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Employer Retaliation Attorney: Employer Retaliation Law Guide

Has your employer taken action against you because you stood up for your rights, the rights of others, or the laws that govern your profession? If so, your employer may have illegally retaliated against you. You may be able to make a case against your employer and claim compensation.

 Employer retaliation can be difficult to understand. You should speak to a lawyer before you take any other action so that you can learn about your options from an expert. Before you schedule your consultation, it may help you to understand the laws involved.

The information below will help you understand what employer retaliation is, what forms it may take, and what factors may determine the outcome of your case.

Table of Contents

  • What is employer retaliation?
  • Common kinds of employer retaliation 
    • Discrimination or harassment claims
    • Fair labor standards act claims
    • Whistleblowers
    • Joining a union
    • Seeking due benefits
  • What does an employment lawyer look for in a retaliation case?
    • Do you have evidence of employer retaliation?
    • What loss have you suffered as a result of the employer retaliation?
    • Are you a credible witness?

What is Employer Retaliation?

Employer retaliation (also known as workplace retaliation) is a type of unlawful discrimination that happens when employers take action against employees for engaging in protected activity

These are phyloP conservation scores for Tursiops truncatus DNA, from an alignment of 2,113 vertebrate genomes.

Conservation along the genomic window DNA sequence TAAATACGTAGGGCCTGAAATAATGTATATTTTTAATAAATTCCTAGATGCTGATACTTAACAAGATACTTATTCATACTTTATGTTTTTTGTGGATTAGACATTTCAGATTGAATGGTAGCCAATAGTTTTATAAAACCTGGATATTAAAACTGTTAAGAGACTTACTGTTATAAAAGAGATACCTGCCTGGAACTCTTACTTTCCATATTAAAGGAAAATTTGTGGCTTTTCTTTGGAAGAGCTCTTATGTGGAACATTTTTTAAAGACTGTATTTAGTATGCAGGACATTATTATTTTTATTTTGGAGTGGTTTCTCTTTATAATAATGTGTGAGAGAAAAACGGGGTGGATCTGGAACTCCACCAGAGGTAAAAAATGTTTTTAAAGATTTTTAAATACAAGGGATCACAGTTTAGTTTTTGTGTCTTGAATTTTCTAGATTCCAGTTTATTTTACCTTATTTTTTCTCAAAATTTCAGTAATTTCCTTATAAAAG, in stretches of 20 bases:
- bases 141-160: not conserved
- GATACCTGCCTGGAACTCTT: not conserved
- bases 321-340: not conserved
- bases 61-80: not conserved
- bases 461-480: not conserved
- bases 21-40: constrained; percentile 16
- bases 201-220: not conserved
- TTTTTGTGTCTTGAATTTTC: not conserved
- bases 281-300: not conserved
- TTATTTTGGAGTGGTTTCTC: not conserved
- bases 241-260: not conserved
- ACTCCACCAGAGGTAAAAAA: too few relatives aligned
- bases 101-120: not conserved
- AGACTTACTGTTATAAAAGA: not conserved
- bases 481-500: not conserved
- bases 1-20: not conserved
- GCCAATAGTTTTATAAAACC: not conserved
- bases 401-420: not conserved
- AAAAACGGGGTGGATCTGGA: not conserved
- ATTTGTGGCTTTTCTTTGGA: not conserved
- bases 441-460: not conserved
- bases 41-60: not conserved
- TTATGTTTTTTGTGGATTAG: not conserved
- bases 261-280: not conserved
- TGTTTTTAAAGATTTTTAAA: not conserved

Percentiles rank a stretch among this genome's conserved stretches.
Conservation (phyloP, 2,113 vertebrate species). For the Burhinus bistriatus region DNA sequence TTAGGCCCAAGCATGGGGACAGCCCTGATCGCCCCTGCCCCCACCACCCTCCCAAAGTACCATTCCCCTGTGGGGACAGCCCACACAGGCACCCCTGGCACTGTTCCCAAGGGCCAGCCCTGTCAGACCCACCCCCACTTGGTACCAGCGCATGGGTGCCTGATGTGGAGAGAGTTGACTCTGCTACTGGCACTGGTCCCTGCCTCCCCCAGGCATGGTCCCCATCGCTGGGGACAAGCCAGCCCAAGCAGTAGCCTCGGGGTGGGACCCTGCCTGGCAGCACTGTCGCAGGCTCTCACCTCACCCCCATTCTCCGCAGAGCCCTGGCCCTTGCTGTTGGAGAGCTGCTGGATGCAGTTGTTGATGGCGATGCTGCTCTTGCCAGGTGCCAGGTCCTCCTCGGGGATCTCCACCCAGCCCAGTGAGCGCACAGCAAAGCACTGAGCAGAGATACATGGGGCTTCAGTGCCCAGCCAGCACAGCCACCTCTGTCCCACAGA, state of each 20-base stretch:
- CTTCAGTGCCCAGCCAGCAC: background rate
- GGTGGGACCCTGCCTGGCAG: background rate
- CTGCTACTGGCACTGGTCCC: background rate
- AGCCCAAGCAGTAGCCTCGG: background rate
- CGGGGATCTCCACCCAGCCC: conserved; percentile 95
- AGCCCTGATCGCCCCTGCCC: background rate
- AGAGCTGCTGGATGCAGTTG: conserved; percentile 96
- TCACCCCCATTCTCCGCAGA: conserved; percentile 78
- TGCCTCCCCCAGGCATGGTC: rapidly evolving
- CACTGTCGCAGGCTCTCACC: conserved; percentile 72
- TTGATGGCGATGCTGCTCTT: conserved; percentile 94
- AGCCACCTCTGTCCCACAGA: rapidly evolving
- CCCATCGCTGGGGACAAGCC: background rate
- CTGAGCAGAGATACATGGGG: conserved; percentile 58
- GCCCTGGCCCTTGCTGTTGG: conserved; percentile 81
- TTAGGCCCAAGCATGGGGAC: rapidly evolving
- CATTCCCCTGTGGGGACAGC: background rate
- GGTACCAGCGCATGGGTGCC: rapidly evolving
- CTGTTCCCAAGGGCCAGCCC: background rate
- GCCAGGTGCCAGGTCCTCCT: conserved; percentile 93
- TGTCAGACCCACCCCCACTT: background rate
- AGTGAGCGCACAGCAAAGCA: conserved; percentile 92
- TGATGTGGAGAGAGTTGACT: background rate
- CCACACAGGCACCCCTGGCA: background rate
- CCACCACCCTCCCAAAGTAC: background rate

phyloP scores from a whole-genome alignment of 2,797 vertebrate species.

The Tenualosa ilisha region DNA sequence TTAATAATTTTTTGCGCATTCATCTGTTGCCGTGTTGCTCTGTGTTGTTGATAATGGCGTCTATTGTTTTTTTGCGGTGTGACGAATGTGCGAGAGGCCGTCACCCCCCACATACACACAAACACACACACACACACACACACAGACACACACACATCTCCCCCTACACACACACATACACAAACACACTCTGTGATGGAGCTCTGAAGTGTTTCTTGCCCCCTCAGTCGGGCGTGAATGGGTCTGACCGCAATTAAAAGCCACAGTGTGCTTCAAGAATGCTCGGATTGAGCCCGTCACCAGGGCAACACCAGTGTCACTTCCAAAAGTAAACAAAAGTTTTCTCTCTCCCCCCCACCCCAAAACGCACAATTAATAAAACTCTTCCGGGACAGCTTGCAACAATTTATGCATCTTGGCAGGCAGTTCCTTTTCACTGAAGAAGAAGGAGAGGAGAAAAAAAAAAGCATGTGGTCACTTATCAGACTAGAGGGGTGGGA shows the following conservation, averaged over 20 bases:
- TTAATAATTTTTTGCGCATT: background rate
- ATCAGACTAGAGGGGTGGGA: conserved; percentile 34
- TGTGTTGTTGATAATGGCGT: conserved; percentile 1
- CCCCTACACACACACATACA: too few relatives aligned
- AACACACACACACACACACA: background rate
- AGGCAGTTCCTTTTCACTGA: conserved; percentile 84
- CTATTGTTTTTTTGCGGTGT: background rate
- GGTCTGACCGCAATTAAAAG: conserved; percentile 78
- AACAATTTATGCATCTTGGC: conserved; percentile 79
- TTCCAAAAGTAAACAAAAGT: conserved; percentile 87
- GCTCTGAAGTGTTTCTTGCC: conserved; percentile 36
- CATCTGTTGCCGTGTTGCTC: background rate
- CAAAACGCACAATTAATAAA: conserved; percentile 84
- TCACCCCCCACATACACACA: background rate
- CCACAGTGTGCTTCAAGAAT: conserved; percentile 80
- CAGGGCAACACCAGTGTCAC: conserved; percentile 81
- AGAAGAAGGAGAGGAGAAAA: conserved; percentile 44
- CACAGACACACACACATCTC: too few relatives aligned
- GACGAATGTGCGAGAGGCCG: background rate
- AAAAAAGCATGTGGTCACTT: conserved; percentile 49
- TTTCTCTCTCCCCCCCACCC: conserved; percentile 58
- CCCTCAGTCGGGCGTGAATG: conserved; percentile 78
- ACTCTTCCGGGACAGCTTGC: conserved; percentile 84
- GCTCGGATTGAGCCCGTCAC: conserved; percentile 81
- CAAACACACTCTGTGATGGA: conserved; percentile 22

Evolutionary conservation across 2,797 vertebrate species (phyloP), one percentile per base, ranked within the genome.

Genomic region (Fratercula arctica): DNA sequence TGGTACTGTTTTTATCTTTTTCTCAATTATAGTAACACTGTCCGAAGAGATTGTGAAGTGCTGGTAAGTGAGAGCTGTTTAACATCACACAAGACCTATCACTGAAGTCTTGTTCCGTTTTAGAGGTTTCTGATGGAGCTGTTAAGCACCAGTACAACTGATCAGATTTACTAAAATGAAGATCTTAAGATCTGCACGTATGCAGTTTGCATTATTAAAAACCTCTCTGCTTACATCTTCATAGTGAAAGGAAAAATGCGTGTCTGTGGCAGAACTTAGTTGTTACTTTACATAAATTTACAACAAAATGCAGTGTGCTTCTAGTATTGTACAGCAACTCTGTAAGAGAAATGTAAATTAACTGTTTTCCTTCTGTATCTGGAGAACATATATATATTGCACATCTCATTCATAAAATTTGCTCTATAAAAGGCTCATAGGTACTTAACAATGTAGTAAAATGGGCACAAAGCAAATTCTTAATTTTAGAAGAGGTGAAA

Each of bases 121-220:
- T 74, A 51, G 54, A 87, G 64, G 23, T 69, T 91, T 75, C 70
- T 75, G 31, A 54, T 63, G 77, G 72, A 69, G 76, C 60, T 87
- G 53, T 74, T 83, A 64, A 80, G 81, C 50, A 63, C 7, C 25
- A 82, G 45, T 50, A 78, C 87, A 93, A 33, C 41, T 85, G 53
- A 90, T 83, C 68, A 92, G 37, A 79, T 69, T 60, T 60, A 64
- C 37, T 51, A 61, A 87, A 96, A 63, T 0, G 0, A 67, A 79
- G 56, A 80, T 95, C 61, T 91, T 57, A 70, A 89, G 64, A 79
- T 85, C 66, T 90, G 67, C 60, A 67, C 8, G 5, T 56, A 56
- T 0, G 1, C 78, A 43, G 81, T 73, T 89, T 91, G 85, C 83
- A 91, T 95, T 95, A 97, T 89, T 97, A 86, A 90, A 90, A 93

Retaliation may take many different forms, including some that are more subtle than others. You may be experiencing retaliation if you have been targeted with any of the following after making a report:

  • Verbal harassment
  • A reduction in pay or benefits
  • Demotion
  • Unfavorable work assignments or conditions
  • Termination
  • Any adverse treatment that directly follows a report of harassment

It may help you to understand some of the most common reasons that employees are exposed to retaliation, and why these reasons are considered to be illegal.

Common kinds of Employer Retaliation

Many employees face retaliation because they participated in:

  • Discrimination or harassment claims
  • Fair labor standards act claims
  • Whistleblowers 
  • Seeking due benefits

Discrimination or harassment claims

Discrimination and harassment claims can be serious for employers. Accusations may expose them to significant amounts of liability. As a result, they may take action against employees who are involved in reports.

They may target:

  • The employee who made the report
  • Employees who agree to be witnesses in complaints
  • Employees who comply with formal investigations into the complaints

The right to report discrimination or harassment claims is protected by law. Title VII of The Civil Rights Act of 1964 prohibits retaliation, and claims may be handled by the Equal Employment Opportunity Commission (EEOC) and private lawyers who represent employees.

Fair Labor Standards Act Claims

The Fair Labor Standards Act (FLSA) governs many important workplace conditions including minimum wage and overtime protections. Employers may retaliate against employees who: